Six business books every start-up entrepreneur should read

We take our pick of the year’s best business books aimed at entrepreneurs and founders shortlisted at this year’s Business Books of the Year

Whether you’re a start-up founder or an entrepreneurial veteran, there are always new lessons to be learned. These six business books – which were all shortlisted in the prestigious 2021 Business Books of the Year – will help you stay inspired, motivated and on your toes, ready for the next challenge.

Winner –The Unfair Advantage – Ash Ali and Hassan Kubba

The co-authors of this year’s award-winning business book of the year, Ash Ali and Hasan Kubba, met years ago at a business dinner and quickly became friends. At the time, Ali, who had great success as Just Eat’s first marketing director, was concentrating on angel investing. Kubba decided to join him and watch the entrepreneurial pitches whenever he had the time.

“I used to ask these people in pitches, what’s your unfair advantage?” says Ali. “The most successful entrepreneurs are the ones that know what their unfair advantages are and how to double down on them.”

The philosophy outlined in the book, which points out flaws in the hustle and hard-work culture, instead encourages self-awareness and reflection to maximise business and entrepreneurial potential.

“Our book is not prescriptive,” says Ali, who had grown tired of self-help books “always telling you what to do”. Instead, The Unfair Advantage encourages readers to discover the “unique advantages” they can offer a business or a team.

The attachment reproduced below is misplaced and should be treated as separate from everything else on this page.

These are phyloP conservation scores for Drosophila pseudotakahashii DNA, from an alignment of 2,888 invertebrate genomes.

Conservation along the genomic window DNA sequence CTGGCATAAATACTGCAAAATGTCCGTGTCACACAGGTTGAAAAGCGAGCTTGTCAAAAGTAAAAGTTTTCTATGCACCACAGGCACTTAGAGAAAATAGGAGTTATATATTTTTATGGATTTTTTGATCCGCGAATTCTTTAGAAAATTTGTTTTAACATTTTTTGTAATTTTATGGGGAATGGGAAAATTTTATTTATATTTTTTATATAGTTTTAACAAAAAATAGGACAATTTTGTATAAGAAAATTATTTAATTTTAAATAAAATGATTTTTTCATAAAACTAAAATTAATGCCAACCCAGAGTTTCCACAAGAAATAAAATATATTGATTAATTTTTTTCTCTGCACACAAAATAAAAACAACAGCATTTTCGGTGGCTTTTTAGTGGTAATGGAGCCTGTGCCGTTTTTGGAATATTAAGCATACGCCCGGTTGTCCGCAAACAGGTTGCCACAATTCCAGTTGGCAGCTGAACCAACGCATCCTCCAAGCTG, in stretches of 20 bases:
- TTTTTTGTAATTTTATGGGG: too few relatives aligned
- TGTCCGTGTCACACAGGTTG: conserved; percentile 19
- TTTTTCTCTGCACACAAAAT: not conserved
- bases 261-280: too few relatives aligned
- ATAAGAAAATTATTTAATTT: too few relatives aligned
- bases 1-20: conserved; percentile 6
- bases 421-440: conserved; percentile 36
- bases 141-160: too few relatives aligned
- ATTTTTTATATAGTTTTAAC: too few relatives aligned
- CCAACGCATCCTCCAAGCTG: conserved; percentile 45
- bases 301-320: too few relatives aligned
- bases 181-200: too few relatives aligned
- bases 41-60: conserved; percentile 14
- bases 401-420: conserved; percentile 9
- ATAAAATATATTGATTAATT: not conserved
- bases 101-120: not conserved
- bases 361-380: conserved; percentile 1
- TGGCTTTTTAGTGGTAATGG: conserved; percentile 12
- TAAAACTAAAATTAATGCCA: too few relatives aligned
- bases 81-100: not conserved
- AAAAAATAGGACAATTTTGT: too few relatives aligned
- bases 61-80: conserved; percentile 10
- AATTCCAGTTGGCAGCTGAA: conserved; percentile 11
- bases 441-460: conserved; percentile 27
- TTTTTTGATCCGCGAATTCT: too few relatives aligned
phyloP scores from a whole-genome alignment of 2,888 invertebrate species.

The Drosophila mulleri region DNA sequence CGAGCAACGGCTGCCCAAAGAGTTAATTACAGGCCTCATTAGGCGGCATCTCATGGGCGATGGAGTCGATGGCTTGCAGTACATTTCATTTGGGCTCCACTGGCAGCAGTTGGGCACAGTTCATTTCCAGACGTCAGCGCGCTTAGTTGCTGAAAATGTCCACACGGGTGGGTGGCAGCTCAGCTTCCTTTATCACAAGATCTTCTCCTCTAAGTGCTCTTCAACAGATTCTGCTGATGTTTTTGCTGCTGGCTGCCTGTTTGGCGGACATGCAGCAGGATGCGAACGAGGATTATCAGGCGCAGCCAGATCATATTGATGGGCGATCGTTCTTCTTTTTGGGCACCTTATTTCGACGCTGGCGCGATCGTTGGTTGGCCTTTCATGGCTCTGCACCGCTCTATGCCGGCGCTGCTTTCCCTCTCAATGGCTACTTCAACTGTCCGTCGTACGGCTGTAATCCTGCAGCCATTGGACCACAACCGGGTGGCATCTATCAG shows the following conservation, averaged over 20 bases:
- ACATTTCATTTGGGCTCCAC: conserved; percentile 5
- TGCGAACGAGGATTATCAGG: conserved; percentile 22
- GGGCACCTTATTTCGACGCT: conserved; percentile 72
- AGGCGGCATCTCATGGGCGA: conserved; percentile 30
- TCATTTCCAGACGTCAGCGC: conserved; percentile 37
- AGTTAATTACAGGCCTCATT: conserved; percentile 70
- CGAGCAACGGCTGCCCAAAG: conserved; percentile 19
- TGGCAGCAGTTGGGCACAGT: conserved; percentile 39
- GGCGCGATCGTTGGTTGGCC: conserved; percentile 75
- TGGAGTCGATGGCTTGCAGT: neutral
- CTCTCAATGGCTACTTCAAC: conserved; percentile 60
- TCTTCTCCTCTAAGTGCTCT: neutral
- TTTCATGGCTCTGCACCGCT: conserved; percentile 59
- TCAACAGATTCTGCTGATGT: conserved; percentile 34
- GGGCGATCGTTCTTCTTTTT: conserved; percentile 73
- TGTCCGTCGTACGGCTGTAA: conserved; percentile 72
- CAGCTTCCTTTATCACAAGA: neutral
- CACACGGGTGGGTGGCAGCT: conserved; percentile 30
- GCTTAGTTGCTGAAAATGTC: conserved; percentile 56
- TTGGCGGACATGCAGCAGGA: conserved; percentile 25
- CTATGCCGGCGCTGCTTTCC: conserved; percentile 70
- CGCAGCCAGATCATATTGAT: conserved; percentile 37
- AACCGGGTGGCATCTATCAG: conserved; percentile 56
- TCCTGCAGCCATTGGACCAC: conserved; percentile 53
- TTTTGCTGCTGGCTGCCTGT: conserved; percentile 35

In particular, the pair are keen to nullify the common conception that “in business you have to be a good all-rounder,” says Kubba. Instead, knowing personal strengths and weaknesses and learning the “leverage you can have by doing things as a team” is the key to greater success,” he says.

For Ali, the most exciting thing about British innovation and business is that “you can learn anything you want”. Any savvy entrepreneur fizzing with energy, enthusiasm and self-reflection will never be “pigeonholed,” he says, adding that “the only barrier to entry is your own mind”.

While entrepreneurialism can reap lucrative rewards and a fulfilling career, there is also a “dark side,” says Ali. Managing rejection, stress and loneliness can be tough, especially “when people don’t believe in you,” he says. To avoid the hardship, Ali and Kubba prefer “connecting the dots and bringing people together” to help manage the weight of responsibility.

Boss It – Carl Reader

This one’s for those who dream of ditching their 9-5 and aspire to be their own boss. The practical guide, authored by serial entrepreneur Carl Reader, gives guidance and tips on how to get started. Reader himself, who left school to become an apprentice hairdresser but later fell into accounting, is on a mission to demystify business and translate complexities so that anyone and everyone can understand and get involved.

The book itself aims to cut through business jargon and provide a handy guide to help readers establish their own companies. Topics covered include how to turn a dream idea into a plan and practicalities for running and growing a business. Boss It takes readers through case studies, templates and exercises to help make actionable plans to take control of income and be your own boss.

Investable Entrepreneur – James Church